Ctenacanthus sp. (early shark)
Ctenacanthus sp. is represented by a single fin spine at Red Hill. More complete fossils have been recovered from the Early Carboniferous deposits in Scotland. The Scottish sharks were relatively small (50 cm), but extrapolation from the spine found at Red Hill suggest that this Late Devonian fish was substantially longer.
Ctenacanthid sharks have a pair of dorsal spines ornamented with many fine rows of nodes. This gives the spines a distinctive comb-like appearance, hence the name (ctenacanthus = comb-spine). Instead of plate-like spines found in many other early sharks, the ctenacanthid spines were cylindrical and pointed. These spines, as well as details of their fin anatomy and the structure of their gill arches indicate that ctenacanthids share a common ancestor with the more advanced hybodonts of the Late Paleozoic and Mesozoic and the neoselachians (modern sharks).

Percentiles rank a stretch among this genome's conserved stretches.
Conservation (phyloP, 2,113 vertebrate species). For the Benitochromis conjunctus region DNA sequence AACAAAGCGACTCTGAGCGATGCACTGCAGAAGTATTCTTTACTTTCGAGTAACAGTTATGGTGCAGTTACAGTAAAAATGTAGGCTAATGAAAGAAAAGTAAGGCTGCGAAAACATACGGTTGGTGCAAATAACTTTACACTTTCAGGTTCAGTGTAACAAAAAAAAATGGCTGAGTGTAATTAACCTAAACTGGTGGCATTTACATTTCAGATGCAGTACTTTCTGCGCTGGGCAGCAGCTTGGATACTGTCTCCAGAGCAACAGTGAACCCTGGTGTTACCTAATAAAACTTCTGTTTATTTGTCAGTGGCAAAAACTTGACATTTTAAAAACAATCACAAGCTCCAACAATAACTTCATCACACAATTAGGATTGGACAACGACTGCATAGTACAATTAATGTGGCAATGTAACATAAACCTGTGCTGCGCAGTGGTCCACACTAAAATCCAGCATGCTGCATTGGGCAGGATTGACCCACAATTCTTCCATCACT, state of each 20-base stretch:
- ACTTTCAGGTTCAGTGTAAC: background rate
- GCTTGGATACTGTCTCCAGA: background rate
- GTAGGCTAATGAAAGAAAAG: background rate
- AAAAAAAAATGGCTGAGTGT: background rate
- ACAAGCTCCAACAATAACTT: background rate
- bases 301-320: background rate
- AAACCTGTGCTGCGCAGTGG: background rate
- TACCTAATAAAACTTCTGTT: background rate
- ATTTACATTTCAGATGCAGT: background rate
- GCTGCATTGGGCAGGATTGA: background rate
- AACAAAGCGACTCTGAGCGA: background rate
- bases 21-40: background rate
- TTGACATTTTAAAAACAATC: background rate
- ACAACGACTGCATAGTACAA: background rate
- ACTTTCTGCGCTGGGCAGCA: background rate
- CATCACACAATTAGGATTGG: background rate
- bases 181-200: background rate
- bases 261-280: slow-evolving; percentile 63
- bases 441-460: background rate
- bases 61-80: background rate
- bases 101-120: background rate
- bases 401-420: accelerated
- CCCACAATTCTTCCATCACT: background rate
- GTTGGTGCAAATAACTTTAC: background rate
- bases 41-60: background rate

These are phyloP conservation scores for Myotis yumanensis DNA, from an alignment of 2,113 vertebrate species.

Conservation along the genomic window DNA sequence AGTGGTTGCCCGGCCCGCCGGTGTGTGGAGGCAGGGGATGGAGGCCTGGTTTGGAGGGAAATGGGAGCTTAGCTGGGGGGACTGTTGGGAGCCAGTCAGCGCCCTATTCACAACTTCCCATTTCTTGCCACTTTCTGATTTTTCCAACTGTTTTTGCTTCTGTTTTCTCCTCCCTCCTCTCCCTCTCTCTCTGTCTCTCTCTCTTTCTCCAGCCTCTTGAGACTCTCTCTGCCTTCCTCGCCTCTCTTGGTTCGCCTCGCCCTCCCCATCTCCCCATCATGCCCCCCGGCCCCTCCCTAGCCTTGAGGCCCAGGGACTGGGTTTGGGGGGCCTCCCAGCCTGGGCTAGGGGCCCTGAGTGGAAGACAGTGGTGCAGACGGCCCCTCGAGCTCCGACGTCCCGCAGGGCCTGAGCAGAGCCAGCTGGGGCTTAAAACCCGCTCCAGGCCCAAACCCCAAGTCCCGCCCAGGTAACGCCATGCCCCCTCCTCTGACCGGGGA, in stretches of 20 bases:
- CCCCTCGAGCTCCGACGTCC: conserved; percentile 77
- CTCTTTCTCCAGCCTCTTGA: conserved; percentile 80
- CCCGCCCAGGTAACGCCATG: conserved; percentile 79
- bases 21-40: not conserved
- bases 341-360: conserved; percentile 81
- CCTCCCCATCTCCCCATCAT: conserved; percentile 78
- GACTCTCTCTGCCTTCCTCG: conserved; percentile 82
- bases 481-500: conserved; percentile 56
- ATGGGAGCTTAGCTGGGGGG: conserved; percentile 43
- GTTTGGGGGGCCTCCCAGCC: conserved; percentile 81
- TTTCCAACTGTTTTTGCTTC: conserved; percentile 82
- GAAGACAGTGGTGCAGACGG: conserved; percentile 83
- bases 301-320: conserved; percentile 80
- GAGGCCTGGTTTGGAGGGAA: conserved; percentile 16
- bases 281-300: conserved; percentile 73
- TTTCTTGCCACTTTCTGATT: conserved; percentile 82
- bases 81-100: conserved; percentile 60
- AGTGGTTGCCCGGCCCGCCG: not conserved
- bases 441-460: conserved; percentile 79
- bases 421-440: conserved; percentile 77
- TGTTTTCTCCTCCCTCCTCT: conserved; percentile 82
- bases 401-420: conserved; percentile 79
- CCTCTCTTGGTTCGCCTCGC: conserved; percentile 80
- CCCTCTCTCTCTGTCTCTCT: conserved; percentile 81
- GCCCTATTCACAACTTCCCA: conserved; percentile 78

- Oceans of Kansas' web page on Ctenacanthus:
- ReefQuest's web page featuring Ctenacanthus:
- Carroll, R. L. 1988. Vertebrate Paleontology and Evolution. New York: W. H. Freeman & Co.
- Janvier, P. 1996. Early Vertebrates. Oxford: Claredon Press.
- Long, J.A. 1995. The Rise of Fishes: 500 Million Years of Evolution. Baltimore & London: John Hopkins Univ. Press.
- Maisey, J.G. 1996. Discovering Fossil Fishes. New York: Henry Holt & Co.
- Scientific Papers:
- Schaffer and Williams. 1977. "Relationships of fossil and living elasmobranchs." Amer. Zoologist 17: 293-302.
- Image Credits: